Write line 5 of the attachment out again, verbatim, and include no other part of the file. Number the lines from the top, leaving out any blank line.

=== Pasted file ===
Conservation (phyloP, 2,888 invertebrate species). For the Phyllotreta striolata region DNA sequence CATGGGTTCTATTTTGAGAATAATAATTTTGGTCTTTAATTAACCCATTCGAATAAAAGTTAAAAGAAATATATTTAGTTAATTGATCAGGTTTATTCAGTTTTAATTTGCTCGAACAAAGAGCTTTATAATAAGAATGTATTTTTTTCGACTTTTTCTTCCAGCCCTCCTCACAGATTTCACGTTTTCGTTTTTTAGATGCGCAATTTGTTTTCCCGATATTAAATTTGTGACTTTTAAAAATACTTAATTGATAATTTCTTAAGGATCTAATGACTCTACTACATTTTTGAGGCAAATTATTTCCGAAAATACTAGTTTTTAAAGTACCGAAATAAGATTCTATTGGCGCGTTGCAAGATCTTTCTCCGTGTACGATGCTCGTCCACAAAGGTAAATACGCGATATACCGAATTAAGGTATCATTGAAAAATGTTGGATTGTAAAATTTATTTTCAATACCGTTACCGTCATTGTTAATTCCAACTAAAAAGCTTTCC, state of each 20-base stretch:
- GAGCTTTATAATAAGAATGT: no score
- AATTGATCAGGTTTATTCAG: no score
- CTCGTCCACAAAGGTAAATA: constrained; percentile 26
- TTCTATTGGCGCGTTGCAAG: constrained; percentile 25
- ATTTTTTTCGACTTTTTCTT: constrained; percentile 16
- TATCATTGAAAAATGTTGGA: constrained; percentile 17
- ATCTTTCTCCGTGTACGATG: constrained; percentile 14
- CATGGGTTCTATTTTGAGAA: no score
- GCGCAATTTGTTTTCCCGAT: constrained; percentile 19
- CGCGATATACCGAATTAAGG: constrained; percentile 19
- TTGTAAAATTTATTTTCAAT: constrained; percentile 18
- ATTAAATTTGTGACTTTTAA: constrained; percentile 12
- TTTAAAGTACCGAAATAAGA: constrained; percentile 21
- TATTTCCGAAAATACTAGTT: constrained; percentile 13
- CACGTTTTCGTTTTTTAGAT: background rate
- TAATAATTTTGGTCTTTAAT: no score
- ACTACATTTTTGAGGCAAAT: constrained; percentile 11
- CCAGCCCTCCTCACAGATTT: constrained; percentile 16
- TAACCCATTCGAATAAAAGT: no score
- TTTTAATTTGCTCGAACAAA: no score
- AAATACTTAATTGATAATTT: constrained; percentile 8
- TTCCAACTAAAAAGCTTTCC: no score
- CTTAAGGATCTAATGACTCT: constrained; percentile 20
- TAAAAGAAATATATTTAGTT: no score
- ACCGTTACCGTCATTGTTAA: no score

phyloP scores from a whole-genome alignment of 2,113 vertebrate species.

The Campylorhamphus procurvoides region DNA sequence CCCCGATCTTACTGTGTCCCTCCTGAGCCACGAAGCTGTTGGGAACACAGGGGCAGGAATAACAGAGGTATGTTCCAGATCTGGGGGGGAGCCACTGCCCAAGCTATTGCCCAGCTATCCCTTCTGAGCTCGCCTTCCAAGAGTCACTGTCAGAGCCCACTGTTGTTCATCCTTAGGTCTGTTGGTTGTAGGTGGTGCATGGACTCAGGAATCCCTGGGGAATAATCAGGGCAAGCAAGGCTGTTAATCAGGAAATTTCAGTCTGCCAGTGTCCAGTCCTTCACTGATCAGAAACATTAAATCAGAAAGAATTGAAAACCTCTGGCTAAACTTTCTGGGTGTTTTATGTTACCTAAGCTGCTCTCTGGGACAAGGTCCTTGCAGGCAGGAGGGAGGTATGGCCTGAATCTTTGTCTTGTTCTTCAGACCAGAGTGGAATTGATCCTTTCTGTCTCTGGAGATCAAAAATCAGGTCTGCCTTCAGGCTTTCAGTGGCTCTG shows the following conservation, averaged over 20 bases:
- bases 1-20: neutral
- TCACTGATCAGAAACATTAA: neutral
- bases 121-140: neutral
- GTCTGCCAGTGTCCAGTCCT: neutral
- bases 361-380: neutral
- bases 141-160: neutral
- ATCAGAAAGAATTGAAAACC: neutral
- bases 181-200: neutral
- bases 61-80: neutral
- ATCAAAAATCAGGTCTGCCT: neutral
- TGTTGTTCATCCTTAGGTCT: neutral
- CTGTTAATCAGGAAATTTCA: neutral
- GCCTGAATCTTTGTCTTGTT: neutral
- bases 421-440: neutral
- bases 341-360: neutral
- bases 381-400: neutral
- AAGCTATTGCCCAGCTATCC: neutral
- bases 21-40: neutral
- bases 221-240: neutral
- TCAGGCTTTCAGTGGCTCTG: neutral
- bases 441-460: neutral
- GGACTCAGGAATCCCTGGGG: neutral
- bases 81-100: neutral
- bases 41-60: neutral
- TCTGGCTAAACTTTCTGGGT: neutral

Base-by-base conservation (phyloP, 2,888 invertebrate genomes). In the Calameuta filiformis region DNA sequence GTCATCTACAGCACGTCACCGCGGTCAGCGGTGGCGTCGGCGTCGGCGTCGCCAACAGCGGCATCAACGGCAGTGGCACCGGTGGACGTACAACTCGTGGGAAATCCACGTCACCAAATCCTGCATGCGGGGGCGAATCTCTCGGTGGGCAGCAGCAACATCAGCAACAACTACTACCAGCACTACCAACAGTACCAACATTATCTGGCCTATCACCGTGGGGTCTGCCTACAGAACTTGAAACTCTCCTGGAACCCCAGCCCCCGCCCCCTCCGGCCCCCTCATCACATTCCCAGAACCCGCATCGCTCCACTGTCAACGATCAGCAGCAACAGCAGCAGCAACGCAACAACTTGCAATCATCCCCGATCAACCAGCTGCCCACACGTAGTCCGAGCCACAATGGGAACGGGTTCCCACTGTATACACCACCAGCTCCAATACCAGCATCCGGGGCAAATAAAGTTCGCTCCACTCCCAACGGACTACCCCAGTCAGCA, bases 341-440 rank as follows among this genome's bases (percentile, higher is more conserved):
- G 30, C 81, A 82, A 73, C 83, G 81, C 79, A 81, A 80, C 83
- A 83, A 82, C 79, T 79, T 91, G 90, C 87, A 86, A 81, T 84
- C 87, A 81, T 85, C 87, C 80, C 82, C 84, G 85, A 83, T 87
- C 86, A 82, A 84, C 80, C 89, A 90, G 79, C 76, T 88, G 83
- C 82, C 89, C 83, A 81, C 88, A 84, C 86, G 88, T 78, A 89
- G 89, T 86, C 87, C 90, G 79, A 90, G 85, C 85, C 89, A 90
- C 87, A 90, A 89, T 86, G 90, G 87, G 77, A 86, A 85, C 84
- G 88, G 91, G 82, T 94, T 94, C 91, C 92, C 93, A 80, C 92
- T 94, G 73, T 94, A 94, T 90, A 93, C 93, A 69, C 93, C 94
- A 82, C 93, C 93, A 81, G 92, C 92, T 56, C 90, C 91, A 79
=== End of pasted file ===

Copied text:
- TTCTATTGGCGCGTTGCAAG: constrained; percentile 25